Well, I care because Rand and Lovecraft–unpleasant, deluded, cruel and arrogant though they may have been–were also very intelligent people, and this is demonstrated by the fact that they successfully articulated philosophies which may be seen in action even today. That these philosophies do not appear to be capable of creating a functional society might be what is most important, but also interesting is that intelligent people thought that they could.


“The conservatives see man as a body freely roaming the earth, building sand piles or factories—with an electronic computer inside his skull, controlled from Washington. The liberals see man as a soul freewheeling to the farthest reaches of the universe—but wearing chains from nose to toes when he crosses the street to buy a loaf of bread.”–Ayn Rand

I mock Rand a lot on this blog, but the above claim is almost totally true. (For full credit, she should have said “Republicans” and “Democrats”.) True, she casts their efforts at control in the worst possible light, but still she describes their perception of the trade-off correctly.

Where she went wrong was in assuming that their assessment was wrong. She no doubt saw this as irrational behavior on the part of these parties, but in truth, it’s a necessary trade-off. It’s very hard for people to engage in meaningful artistic and intellectual pursuits if they can’t have a certain level of material well-being. And if they have to spend all their time working to achieve this, they won’t have time to use their minds. So, the “Liberal” concludes it is best to use intervention in the economy to allow people a certain degree of comfort.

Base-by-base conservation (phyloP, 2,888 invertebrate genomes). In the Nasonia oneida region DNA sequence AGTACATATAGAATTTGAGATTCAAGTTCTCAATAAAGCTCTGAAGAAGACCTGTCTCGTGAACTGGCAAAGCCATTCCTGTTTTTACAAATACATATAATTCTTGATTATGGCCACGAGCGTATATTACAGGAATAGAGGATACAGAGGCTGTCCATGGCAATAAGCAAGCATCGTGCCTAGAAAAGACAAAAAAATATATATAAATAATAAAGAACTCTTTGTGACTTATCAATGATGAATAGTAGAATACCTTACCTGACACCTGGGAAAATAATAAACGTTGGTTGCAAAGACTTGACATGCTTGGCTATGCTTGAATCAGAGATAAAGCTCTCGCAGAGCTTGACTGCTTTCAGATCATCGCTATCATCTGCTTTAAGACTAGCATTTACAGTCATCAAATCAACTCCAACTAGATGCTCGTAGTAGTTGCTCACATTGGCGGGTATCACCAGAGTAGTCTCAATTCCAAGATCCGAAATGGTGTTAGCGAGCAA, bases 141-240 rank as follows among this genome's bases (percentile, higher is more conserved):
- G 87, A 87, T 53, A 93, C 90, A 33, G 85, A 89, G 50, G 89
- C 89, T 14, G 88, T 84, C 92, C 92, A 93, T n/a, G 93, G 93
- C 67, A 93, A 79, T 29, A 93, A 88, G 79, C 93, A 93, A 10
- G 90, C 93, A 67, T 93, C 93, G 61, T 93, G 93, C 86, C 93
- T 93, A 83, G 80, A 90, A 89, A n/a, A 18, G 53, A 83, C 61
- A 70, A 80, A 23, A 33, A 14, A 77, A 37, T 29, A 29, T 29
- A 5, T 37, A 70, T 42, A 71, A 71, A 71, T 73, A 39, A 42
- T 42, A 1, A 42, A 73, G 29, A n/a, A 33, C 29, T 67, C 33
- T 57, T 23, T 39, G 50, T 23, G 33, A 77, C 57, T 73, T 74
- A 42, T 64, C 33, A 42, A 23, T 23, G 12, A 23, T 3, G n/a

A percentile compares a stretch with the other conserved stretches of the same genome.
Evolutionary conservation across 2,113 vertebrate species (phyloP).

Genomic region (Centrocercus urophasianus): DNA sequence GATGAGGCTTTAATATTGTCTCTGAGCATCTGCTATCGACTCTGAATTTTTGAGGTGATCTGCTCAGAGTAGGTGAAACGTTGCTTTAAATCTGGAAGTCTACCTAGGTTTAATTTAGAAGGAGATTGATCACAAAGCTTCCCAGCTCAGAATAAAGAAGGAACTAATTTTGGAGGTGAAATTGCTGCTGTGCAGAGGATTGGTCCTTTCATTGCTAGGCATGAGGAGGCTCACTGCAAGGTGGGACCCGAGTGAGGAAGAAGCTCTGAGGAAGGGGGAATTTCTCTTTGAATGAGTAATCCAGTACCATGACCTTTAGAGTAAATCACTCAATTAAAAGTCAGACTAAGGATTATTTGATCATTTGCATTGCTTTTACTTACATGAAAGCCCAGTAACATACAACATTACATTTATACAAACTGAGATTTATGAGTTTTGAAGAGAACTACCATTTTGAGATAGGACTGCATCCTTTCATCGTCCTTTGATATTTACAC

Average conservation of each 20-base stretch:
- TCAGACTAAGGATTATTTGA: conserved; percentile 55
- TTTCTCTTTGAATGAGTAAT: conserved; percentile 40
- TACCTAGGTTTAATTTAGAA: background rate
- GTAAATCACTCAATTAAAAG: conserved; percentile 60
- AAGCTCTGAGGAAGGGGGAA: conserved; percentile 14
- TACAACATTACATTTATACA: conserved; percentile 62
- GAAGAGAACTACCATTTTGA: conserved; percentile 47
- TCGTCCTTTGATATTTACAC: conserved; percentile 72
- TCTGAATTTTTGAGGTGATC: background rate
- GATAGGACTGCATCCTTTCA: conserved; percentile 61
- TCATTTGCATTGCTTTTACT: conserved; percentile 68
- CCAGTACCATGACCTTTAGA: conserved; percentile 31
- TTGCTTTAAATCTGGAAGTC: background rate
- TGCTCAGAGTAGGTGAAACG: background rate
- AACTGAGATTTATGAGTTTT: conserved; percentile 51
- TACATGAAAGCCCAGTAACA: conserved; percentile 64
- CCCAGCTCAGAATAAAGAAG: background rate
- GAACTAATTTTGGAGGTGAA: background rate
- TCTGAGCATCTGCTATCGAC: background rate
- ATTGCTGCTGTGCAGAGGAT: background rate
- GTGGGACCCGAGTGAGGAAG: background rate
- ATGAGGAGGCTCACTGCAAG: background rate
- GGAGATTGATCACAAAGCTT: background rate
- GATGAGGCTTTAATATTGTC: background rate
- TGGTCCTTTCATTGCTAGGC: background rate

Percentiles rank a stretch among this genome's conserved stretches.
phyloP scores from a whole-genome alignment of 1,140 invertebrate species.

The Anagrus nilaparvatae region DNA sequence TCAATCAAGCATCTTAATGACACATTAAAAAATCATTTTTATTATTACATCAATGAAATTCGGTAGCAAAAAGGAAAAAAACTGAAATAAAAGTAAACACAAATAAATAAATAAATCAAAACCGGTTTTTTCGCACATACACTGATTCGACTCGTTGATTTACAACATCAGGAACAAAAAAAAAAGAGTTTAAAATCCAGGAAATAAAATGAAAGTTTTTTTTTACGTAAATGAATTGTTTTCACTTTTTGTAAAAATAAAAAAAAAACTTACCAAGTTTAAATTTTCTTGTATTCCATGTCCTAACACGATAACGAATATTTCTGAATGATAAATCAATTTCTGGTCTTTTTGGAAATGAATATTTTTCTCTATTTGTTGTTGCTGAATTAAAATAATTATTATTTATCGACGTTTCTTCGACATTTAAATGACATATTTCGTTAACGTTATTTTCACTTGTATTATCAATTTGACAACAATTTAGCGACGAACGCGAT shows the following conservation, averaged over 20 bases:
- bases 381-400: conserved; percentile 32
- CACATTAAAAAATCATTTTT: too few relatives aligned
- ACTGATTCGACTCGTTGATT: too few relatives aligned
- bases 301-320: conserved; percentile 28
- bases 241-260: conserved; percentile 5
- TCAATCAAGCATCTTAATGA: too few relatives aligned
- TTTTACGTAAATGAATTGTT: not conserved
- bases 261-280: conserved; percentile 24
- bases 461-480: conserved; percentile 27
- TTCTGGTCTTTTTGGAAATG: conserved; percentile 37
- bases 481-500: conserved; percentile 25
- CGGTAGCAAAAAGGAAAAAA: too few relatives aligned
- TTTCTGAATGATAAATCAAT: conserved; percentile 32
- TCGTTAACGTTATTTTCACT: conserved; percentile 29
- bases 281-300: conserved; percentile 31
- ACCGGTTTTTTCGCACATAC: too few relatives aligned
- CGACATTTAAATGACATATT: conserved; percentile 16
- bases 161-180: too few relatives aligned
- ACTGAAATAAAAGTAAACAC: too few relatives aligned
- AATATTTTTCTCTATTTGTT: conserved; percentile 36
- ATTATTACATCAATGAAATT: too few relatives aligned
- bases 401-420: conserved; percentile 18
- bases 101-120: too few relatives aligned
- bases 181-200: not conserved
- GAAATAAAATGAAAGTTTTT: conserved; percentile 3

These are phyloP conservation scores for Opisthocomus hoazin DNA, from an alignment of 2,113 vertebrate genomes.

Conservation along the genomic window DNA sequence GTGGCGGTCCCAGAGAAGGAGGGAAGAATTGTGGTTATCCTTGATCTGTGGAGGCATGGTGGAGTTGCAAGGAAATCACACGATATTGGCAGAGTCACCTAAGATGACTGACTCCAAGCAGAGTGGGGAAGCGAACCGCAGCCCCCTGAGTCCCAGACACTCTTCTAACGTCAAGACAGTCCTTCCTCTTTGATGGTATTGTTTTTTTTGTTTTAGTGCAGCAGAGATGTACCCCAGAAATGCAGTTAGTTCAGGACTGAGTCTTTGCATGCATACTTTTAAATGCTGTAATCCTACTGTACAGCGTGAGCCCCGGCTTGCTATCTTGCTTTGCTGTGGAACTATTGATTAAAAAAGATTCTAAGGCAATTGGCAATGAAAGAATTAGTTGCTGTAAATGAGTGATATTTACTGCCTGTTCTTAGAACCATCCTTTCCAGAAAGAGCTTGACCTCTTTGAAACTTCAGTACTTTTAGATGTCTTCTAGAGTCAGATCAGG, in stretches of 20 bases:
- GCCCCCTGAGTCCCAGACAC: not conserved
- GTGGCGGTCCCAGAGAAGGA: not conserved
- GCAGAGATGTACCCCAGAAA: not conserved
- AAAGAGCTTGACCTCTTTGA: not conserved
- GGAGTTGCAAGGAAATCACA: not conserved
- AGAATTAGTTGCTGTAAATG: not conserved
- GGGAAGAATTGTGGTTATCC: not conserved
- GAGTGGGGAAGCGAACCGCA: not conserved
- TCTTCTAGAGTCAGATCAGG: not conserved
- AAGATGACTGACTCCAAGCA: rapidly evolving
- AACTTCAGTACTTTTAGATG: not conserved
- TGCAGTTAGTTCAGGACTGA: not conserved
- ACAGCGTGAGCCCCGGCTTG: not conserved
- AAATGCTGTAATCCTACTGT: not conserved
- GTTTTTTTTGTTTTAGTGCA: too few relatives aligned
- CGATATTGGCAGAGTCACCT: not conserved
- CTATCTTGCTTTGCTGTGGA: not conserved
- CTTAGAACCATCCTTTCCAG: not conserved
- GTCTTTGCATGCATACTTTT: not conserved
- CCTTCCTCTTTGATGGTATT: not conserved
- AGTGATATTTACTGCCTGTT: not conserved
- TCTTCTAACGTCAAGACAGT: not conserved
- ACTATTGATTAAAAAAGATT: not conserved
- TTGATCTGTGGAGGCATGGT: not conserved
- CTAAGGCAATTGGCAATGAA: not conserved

I know he did poorly in the debate last night, but it wouldn’t surprise me one bit if Herman Cain were the Republican nominee. His “9-9-9 plan”, based on this Tax Policy Center analysis that Krugman linked to, seems to be the last word in regressive taxation, and his ability to blend nearly Randian contempt for the poor with Christian rhetoric is something to behold.

He seems to me to be the most devout believer in Republican ideology of all the candidates. I hate to quote myself, but I wrote awhile back that “it’s impossible to honestly believe all of the things in the Republican party line without being a rather confused person.” Perhaps “confused” is not quite the right word; but what I mean is that people like Cain, who are capable of fusing the two very contradictory aspects of the party line with total confidence, as if it all makes perfect sense, are unusual and hence, very striking when they show up on the political scene.

So, I’ve been reading some of the works of Albert Jay Nock today. He’s not a very well known writer anymore, but, as Wikipedia puts it:

“Nock was an important influence on the next generation of American thinkers, including libertarians such as Murray Rothbard, Ayn Rand, Frank Chodorov, and Leonard Read, and conservatives such as William F. Buckley, Jr..”

Given all this, I thought I knew about what to expect from him. But I was, at least partially, wrong. He seems to me a great deal smarter and more thoughtful than Rand or Buckley, and while he certainly does espouse many libertarian ideas, his philosophy seems much more nuanced and carefully thought out than most of what we consider “libertarian” thought today. This passage, from perhaps his most famous book Our Enemy, the State gives you an idea of what I mean: